While death is rare, it has happened. In 2007 a 12-year-old boy in Maryland and a six-year-old boy in Mississippi died from brain abscess and generalized infection.
Both deaths were traced back to an abscessed tooth.
But dental problems do commonly cause other quality of life issues for children and their families ranging from affecting self-esteem to significant health problems.
Pain, difficulty eating and a delay in growth and development can stem from tooth decay.
Deinard’s next charge as part of the Oral Health Zone is establishing specific zones throughout the state, identifying nine regions where the community’s stakeholders, ranging from health care providers to community service groups, become more aware of the issue.
“I want these groups to know they are part of a community that has a problem,” said Deinard on how others can help. “These are their kids and they are the ones who can put pressure on the doctors and the clinics to go and start doing this.”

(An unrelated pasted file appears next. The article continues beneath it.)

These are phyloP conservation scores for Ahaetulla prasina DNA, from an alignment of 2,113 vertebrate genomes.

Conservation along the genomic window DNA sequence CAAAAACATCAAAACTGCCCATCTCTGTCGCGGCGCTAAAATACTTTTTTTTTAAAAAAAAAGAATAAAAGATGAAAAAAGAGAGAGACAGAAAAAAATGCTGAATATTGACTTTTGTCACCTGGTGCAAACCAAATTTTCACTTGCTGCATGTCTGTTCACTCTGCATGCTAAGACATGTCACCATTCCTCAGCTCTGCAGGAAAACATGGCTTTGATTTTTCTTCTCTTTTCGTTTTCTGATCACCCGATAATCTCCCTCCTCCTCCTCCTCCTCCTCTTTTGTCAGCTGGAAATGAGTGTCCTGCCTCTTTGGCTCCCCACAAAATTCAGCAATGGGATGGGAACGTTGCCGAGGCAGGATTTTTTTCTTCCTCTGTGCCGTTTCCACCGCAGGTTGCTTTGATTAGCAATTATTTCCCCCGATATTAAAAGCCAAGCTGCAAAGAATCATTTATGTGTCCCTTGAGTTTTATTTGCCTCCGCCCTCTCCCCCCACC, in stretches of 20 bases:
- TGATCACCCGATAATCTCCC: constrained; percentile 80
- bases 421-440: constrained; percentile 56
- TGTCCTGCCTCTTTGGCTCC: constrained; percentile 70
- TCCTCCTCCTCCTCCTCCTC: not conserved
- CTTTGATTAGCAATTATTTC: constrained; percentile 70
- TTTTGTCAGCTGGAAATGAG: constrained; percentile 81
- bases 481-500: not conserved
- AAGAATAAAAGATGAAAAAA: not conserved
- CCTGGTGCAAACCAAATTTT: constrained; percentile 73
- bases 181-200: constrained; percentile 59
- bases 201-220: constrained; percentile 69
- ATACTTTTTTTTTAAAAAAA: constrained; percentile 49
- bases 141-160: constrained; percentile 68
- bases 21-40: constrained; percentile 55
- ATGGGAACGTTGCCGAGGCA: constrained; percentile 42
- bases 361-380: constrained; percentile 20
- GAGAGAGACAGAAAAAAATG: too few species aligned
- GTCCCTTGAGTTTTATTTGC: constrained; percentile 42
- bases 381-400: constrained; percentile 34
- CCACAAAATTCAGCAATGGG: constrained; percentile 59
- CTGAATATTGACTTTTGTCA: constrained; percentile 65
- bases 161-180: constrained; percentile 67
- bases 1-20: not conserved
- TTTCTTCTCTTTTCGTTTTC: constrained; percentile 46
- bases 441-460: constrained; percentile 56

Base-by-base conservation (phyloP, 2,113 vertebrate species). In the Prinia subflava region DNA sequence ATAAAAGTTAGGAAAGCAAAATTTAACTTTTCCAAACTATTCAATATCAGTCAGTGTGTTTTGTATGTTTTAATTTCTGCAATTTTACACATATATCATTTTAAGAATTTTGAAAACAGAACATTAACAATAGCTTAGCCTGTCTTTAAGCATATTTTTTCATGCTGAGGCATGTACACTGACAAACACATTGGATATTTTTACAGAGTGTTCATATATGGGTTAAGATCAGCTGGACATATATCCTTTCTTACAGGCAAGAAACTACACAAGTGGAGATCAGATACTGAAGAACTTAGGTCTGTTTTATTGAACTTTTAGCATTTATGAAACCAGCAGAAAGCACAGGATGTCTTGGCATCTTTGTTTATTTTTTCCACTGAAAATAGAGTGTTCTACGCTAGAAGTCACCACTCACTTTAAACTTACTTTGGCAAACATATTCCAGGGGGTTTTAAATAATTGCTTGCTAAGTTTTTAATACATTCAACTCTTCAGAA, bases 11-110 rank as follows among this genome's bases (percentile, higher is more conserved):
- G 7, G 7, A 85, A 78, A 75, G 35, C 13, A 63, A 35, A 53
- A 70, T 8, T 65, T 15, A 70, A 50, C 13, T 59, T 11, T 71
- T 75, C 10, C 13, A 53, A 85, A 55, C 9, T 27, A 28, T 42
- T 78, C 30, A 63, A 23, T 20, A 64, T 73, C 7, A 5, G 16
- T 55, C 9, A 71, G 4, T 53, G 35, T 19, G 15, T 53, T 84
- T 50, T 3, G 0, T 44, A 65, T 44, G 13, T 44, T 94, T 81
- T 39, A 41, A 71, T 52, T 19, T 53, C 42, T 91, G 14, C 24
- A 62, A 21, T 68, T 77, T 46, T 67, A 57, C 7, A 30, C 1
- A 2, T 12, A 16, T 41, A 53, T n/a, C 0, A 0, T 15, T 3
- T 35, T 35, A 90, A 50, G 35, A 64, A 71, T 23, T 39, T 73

Dental clinics in the area that are low cost, sliding fee or accepting new medical assistance patients. Call for payment and insurance details.
• ALL ABOUT SMILES
Spring Lake Park, 651-635-0556
• APPLE TREE DENTAL
Coon Rapids, 763-784-7570
• METROPOLITAN PEDIATRIC DENTAL ASSOCIATION
• NORTHDALE DENTAL CENTER
Coon Rapids, 763-767-4888
• RONALD McDONALD MOBILE DENTAL UNIT
• V DENTAL CENTER
Coon Rapids, 763-422-2000
• CHILDREN’S DENTAL SERVICES
Minneapolis and over 250 portable locations throughout the metropolitan area, 612-746-1530
Dental clinic for children with special needs:
• RIVERDALE PEDIATRIC DENTISTRY
Coon Rapids, 763-767-1524
• APPLE TREE DENTAL
Coon Rapids, 763-784-7570
If you need help finding a doctor or dentist, contact Anoka County Human Services Department at 763-422-6932.
Mandy Moran Froemming is at email@example.com